Amazon EBS snapshots

During the replication process, CloudEndure Disaster Recovery uses Amazon EBS snapshots as part of the solution. CloudEndure Disaster Recovery optimizes and manages two groups of EBS snapshots. The first group is 5–7 snapshots, which are continually created and deleted as part of the nearly continuous replication process. The second group of EBS snapshots are point-in-time snapshots, which are part of the CloudEndure recovery points. CloudEndure Disaster Recovery creates one recovery point every ten minutes for the last hour, one recovery point every hour in the last 24 hours, and one recovery point per day for the last 30 days. Note that as of April 11, 2021, the default has been changed from 30 to 7 days for new projects.

If business requirements do not dictate the 7 or 30-day retention, reducing the number of recovery points and Amazon EBS snapshots may reduce overall costs. This is particularly the case with machines that have a high data change rate. To reduce the number of CloudEndure recovery points, adjust the Snapshot Retention Policy under the project’s Replication Settings. Since block changes vary over the day to day, there may not be a linear or direct impact to cost.

CloudEndure Disaster Recovery (DR) - Snapshot retention policy

The two groups of Amazon EBS snapshots that CloudEndure Disaster Recovery manages equates to approximately 42–44 snapshots per EBS volume replicated when using the default 7-day Snapshot Retention Policy. Depending on the number of servers being replicated and the number of volumes attached to each server, the snapshot count can be in the hundreds or thousands. It is important to note that the number of EBS snapshots does not correlate to cost. The first Amazon EBS snapshot taken is a full and all subsequent snapshots are stored, and billed for, incrementally. When you take a new snapshot, after the initial snapshot, only the blocks that changed are saved. You are billed only for those changed blocks. Within the AWS Management Console, the EBS snapshot size is listed as the original EBS volume size, even though the actual data stored is incremental.

Replication servers

CloudEndure Disaster Recovery uses replication servers to receive the data from the source and write the block data to the corresponding EBS volume. Replication servers are a shared resource. CloudEndure Disaster Recovery uses t3.small EC2 instances as the default instance type, mounting up to 15 EBS volumes to each. While the default instance type is typically sufficient for most workloads, sometimes a larger instance type or dedicated server is required. A dedicated server may be required to maintain replication of servers with a high rate of change. The selection of a dedicated replication server can be done at the machine level Replication Settings.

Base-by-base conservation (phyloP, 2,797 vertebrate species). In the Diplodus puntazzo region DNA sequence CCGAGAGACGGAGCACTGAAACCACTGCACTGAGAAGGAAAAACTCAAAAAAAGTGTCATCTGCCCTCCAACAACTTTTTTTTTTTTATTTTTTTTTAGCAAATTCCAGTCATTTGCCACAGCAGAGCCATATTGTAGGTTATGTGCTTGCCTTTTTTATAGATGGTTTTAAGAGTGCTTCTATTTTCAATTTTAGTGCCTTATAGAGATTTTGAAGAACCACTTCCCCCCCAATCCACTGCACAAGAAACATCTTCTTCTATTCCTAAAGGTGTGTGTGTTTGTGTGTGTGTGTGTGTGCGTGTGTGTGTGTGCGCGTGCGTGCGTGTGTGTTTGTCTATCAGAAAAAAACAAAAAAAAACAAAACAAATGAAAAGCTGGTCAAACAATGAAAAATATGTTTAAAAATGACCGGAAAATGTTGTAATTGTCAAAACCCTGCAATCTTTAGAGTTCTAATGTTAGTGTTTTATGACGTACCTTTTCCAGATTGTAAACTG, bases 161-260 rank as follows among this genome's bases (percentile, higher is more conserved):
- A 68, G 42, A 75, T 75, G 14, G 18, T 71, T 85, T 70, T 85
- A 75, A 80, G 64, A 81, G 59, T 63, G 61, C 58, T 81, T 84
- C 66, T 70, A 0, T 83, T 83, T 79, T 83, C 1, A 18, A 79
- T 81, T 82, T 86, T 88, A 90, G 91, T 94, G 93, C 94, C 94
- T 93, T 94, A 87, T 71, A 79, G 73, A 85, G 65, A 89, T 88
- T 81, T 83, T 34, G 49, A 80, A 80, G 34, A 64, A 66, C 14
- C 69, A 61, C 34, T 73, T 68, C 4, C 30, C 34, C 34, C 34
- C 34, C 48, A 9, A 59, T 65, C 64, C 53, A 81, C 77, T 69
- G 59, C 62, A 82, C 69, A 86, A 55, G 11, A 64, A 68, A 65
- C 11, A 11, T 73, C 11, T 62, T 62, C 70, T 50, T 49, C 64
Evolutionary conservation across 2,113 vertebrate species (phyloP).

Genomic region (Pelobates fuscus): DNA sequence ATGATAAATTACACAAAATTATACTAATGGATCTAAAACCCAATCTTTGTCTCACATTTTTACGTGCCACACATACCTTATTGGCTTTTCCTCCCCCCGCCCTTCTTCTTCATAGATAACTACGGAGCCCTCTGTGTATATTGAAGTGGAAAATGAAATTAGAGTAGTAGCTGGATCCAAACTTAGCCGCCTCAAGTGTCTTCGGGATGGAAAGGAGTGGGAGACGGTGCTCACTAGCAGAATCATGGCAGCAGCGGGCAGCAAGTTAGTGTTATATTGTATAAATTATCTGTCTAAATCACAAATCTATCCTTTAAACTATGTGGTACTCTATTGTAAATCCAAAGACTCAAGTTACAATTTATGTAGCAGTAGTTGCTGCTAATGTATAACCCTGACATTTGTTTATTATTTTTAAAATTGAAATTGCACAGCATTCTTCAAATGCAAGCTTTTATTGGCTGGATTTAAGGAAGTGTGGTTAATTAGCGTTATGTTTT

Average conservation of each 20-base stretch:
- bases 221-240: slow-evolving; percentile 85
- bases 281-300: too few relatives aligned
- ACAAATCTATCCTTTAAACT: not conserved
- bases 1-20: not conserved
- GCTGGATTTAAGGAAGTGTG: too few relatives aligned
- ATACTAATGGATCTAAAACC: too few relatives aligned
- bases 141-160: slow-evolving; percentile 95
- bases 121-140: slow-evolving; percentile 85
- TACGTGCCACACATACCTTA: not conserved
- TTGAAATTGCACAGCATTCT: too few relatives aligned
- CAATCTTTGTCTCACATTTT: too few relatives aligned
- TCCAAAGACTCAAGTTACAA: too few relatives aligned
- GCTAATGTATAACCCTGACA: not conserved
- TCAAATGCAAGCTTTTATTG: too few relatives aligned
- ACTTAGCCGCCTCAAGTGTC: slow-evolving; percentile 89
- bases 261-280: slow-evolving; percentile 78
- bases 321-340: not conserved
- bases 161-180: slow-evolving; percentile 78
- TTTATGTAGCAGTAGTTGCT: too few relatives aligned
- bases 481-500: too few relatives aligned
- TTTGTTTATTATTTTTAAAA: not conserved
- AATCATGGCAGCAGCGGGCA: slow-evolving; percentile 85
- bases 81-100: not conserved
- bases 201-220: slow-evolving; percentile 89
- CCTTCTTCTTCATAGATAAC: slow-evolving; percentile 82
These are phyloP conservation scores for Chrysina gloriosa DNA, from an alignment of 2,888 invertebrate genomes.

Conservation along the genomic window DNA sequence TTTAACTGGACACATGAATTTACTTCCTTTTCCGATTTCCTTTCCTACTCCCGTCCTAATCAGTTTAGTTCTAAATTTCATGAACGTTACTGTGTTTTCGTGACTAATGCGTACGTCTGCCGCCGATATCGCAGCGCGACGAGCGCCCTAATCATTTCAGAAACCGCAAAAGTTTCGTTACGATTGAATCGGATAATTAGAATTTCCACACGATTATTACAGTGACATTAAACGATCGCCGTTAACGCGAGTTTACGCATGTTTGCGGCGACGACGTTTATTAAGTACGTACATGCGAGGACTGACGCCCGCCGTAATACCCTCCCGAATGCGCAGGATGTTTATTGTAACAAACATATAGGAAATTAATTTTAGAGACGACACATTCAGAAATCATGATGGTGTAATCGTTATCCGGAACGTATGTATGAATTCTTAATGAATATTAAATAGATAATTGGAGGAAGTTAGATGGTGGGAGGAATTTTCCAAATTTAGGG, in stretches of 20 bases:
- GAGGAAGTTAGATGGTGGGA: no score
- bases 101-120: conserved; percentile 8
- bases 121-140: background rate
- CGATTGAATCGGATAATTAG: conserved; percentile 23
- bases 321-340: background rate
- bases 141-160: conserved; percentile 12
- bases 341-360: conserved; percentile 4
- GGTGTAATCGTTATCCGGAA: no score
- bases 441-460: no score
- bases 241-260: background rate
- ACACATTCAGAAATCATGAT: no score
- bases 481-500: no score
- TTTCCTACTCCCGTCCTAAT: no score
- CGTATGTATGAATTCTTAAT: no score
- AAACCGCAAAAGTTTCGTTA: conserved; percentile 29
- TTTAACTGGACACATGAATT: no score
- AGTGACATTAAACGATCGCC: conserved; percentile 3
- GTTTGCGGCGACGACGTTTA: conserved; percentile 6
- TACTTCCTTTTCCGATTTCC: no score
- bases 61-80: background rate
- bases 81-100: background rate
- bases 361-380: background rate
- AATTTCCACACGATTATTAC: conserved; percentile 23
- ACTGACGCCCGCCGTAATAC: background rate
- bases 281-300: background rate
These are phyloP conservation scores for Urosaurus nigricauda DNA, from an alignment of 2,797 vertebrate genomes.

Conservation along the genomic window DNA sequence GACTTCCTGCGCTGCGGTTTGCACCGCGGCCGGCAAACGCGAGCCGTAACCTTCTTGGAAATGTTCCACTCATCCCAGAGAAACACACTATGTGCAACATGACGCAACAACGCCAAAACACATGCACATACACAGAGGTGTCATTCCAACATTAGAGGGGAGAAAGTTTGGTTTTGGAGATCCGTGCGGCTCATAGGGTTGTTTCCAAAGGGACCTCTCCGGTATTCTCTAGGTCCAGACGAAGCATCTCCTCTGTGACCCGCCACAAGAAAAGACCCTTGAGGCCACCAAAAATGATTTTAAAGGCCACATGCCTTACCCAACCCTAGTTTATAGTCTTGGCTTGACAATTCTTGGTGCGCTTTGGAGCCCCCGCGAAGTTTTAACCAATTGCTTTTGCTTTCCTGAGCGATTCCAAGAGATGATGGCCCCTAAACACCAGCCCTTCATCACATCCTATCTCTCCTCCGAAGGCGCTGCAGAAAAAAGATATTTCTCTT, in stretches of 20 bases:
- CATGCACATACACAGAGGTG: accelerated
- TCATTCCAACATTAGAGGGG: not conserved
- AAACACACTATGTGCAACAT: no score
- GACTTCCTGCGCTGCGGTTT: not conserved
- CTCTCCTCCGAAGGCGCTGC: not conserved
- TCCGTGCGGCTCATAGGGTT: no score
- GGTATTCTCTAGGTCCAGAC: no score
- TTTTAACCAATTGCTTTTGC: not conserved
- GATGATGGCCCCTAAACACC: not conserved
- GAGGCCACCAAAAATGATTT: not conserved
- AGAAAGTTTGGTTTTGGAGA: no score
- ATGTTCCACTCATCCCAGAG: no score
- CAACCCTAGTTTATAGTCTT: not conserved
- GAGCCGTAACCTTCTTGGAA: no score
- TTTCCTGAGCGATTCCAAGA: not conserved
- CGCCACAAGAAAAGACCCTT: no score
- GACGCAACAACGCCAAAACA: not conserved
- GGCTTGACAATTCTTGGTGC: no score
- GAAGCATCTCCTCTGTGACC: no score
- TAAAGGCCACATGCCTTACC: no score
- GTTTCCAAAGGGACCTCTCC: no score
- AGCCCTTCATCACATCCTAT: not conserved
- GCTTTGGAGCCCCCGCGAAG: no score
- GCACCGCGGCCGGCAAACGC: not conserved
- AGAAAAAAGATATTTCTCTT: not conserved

Machine Replication Settings – Replication Server

Machine Replication SettingsReplication Servers

Changing certain settings at the machine level may unintentionally cause the launch of a dedicated server. For example, changing an individual machine’s replication settings, such as replication instance type, volume encryption, or staging area tags, will launch a dedicated replication server. You may consider changing the replication settings via the Machine Actions menu, which applies settings across multiple machines.

Machine Actions – Modify Replication Settings

Machine Actions: Modify Replication Settings

Using a larger or dedicated replication server will increase operational costs based on the AWS pay-as-you-go approach for pricing of cloud services. Generally, changing replication server settings should be done only to ensure recovery point objectives (RPO) are met. Additional details on understanding CloudEndure Disaster Recovery RPO can be found in the blog post “Understanding Recovery Point Objectives using CloudEndure Disaster Recovery.”

Incremental cost saving can also be gained by using  Amazon EC2 Reserved Instances for the replication servers. When using the default t3.small instance type for replication servers, Amazon EC2 Reserved Instances may provide a significant discount compared to on pricing. View Reserved Instance pricing on the Amazon EC2 pricing page.


In this blog, I reviewed the resources used by CloudEndure Disaster Recovery and recommended methods to reduce the overall operating cost. Depending on workload requirements, there is an opportunity to reduce CloudEndure Disaster Recovery operational costs by updating replication settings from the default settings. Selecting a lower cost Region, excluding unnecessary source disks, updating EBS volumes, using a Snapshot Retention Policy, and monitoring replication servers can reduce the operational cost of CloudEndure Disaster Recovery. Since workloads vary, monitoring and adjusting settings as necessary is recommended. All the changes recommended can be adjusted without the need to resynchronize data. The elasticity inherent to AWS allows you to change CloudEndure Disaster Recovery resources to fit their needs.

Visit the AWS CloudEndure Disaster Recovery page to get started and for case studies of customers that have shifted their recovery site to AWS. Additional best practices can be viewed in the CloudEndure documentation.

Thanks for reading this blog post. If you have any comments or questions, please leave them in the comment section.